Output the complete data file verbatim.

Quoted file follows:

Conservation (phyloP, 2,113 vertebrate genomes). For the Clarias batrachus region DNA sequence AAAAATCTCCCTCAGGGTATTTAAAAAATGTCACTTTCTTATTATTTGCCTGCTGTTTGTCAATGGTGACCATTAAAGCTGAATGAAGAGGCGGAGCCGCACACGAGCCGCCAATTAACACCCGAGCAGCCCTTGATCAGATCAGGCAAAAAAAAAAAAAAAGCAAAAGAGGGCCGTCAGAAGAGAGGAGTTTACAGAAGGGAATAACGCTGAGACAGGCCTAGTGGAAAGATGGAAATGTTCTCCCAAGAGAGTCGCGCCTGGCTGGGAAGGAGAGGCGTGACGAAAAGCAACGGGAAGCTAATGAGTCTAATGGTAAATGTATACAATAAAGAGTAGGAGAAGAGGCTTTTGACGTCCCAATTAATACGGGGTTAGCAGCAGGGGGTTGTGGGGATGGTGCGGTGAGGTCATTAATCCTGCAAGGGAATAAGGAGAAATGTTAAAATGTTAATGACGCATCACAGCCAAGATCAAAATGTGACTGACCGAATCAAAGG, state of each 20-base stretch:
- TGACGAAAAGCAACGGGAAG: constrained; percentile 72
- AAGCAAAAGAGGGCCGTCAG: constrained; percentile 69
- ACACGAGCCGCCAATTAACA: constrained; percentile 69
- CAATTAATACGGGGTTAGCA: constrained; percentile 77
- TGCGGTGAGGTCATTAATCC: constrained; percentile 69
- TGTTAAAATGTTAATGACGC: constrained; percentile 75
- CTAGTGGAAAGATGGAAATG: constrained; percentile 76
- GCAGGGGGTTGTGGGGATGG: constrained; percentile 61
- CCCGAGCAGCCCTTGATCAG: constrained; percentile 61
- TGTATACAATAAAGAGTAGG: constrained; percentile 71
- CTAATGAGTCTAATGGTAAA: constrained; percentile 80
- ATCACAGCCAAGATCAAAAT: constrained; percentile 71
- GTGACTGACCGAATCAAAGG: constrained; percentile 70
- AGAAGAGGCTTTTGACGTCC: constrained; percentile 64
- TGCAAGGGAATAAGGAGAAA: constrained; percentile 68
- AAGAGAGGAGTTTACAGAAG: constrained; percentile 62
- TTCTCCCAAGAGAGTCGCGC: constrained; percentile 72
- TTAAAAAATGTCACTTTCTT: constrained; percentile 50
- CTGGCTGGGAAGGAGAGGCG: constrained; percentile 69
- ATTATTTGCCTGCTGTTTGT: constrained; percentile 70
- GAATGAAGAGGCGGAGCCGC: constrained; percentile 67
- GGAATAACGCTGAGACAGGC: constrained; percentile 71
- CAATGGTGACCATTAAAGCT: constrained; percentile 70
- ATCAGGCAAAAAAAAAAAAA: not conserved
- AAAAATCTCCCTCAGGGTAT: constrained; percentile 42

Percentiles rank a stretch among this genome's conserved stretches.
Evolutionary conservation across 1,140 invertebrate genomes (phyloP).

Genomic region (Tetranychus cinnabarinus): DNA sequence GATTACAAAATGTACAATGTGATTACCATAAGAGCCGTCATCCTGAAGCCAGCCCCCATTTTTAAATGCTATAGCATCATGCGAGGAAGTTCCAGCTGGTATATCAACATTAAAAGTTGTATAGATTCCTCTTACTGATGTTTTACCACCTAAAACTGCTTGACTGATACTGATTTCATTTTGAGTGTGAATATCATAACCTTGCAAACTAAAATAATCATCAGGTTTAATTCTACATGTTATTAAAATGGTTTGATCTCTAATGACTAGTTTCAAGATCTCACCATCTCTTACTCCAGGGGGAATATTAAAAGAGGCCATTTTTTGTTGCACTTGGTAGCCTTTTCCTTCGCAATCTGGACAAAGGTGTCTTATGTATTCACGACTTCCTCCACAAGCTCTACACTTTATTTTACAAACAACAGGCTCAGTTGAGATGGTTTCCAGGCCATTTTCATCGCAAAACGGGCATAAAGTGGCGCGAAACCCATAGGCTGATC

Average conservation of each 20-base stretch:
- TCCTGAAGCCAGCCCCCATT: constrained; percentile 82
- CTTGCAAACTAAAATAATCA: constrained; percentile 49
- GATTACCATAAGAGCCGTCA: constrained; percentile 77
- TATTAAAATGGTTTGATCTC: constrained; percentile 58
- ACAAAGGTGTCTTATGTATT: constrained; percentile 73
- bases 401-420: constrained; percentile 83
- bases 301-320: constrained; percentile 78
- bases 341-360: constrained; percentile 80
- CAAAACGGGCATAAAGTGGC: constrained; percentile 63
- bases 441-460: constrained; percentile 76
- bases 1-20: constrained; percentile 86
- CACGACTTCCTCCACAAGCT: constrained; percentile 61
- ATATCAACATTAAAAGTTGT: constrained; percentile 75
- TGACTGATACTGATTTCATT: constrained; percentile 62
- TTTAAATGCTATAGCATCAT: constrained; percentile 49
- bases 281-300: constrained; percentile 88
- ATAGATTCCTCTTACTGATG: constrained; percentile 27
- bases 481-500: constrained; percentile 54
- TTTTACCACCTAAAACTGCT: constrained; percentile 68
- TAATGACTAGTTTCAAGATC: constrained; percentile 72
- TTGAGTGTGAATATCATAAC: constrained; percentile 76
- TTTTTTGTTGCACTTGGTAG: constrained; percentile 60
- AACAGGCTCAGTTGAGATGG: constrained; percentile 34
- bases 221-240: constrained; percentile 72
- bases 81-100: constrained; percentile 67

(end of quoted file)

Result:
Conservation (phyloP, 2,113 vertebrate genomes). For the Clarias batrachus region DNA sequence AAAAATCTCCCTCAGGGTATTTAAAAAATGTCACTTTCTTATTATTTGCCTGCTGTTTGTCAATGGTGACCATTAAAGCTGAATGAAGAGGCGGAGCCGCACACGAGCCGCCAATTAACACCCGAGCAGCCCTTGATCAGATCAGGCAAAAAAAAAAAAAAAGCAAAAGAGGGCCGTCAGAAGAGAGGAGTTTACAGAAGGGAATAACGCTGAGACAGGCCTAGTGGAAAGATGGAAATGTTCTCCCAAGAGAGTCGCGCCTGGCTGGGAAGGAGAGGCGTGACGAAAAGCAACGGGAAGCTAATGAGTCTAATGGTAAATGTATACAATAAAGAGTAGGAGAAGAGGCTTTTGACGTCCCAATTAATACGGGGTTAGCAGCAGGGGGTTGTGGGGATGGTGCGGTGAGGTCATTAATCCTGCAAGGGAATAAGGAGAAATGTTAAAATGTTAATGACGCATCACAGCCAAGATCAAAATGTGACTGACCGAATCAAAGG, state of each 20-base stretch:
- TGACGAAAAGCAACGGGAAG: constrained; percentile 72
- AAGCAAAAGAGGGCCGTCAG: constrained; percentile 69
- ACACGAGCCGCCAATTAACA: constrained; percentile 69
- CAATTAATACGGGGTTAGCA: constrained; percentile 77
- TGCGGTGAGGTCATTAATCC: constrained; percentile 69
- TGTTAAAATGTTAATGACGC: constrained; percentile 75
- CTAGTGGAAAGATGGAAATG: constrained; percentile 76
- GCAGGGGGTTGTGGGGATGG: constrained; percentile 61
- CCCGAGCAGCCCTTGATCAG: constrained; percentile 61
- TGTATACAATAAAGAGTAGG: constrained; percentile 71
- CTAATGAGTCTAATGGTAAA: constrained; percentile 80
- ATCACAGCCAAGATCAAAAT: constrained; percentile 71
- GTGACTGACCGAATCAAAGG: constrained; percentile 70
- AGAAGAGGCTTTTGACGTCC: constrained; percentile 64
- TGCAAGGGAATAAGGAGAAA: constrained; percentile 68
- AAGAGAGGAGTTTACAGAAG: constrained; percentile 62
- TTCTCCCAAGAGAGTCGCGC: constrained; percentile 72
- TTAAAAAATGTCACTTTCTT: constrained; percentile 50
- CTGGCTGGGAAGGAGAGGCG: constrained; percentile 69
- ATTATTTGCCTGCTGTTTGT: constrained; percentile 70
- GAATGAAGAGGCGGAGCCGC: constrained; percentile 67
- GGAATAACGCTGAGACAGGC: constrained; percentile 71
- CAATGGTGACCATTAAAGCT: constrained; percentile 70
- ATCAGGCAAAAAAAAAAAAA: not conserved
- AAAAATCTCCCTCAGGGTAT: constrained; percentile 42

Percentiles rank a stretch among this genome's conserved stretches.
Evolutionary conservation across 1,140 invertebrate genomes (phyloP).

Genomic region (Tetranychus cinnabarinus): DNA sequence GATTACAAAATGTACAATGTGATTACCATAAGAGCCGTCATCCTGAAGCCAGCCCCCATTTTTAAATGCTATAGCATCATGCGAGGAAGTTCCAGCTGGTATATCAACATTAAAAGTTGTATAGATTCCTCTTACTGATGTTTTACCACCTAAAACTGCTTGACTGATACTGATTTCATTTTGAGTGTGAATATCATAACCTTGCAAACTAAAATAATCATCAGGTTTAATTCTACATGTTATTAAAATGGTTTGATCTCTAATGACTAGTTTCAAGATCTCACCATCTCTTACTCCAGGGGGAATATTAAAAGAGGCCATTTTTTGTTGCACTTGGTAGCCTTTTCCTTCGCAATCTGGACAAAGGTGTCTTATGTATTCACGACTTCCTCCACAAGCTCTACACTTTATTTTACAAACAACAGGCTCAGTTGAGATGGTTTCCAGGCCATTTTCATCGCAAAACGGGCATAAAGTGGCGCGAAACCCATAGGCTGATC

Average conservation of each 20-base stretch:
- TCCTGAAGCCAGCCCCCATT: constrained; percentile 82
- CTTGCAAACTAAAATAATCA: constrained; percentile 49
- GATTACCATAAGAGCCGTCA: constrained; percentile 77
- TATTAAAATGGTTTGATCTC: constrained; percentile 58
- ACAAAGGTGTCTTATGTATT: constrained; percentile 73
- bases 401-420: constrained; percentile 83
- bases 301-320: constrained; percentile 78
- bases 341-360: constrained; percentile 80
- CAAAACGGGCATAAAGTGGC: constrained; percentile 63
- bases 441-460: constrained; percentile 76
- bases 1-20: constrained; percentile 86
- CACGACTTCCTCCACAAGCT: constrained; percentile 61
- ATATCAACATTAAAAGTTGT: constrained; percentile 75
- TGACTGATACTGATTTCATT: constrained; percentile 62
- TTTAAATGCTATAGCATCAT: constrained; percentile 49
- bases 281-300: constrained; percentile 88
- ATAGATTCCTCTTACTGATG: constrained; percentile 27
- bases 481-500: constrained; percentile 54
- TTTTACCACCTAAAACTGCT: constrained; percentile 68
- TAATGACTAGTTTCAAGATC: constrained; percentile 72
- TTGAGTGTGAATATCATAAC: constrained; percentile 76
- TTTTTTGTTGCACTTGGTAG: constrained; percentile 60
- AACAGGCTCAGTTGAGATGG: constrained; percentile 34
- bases 221-240: constrained; percentile 72
- bases 81-100: constrained; percentile 67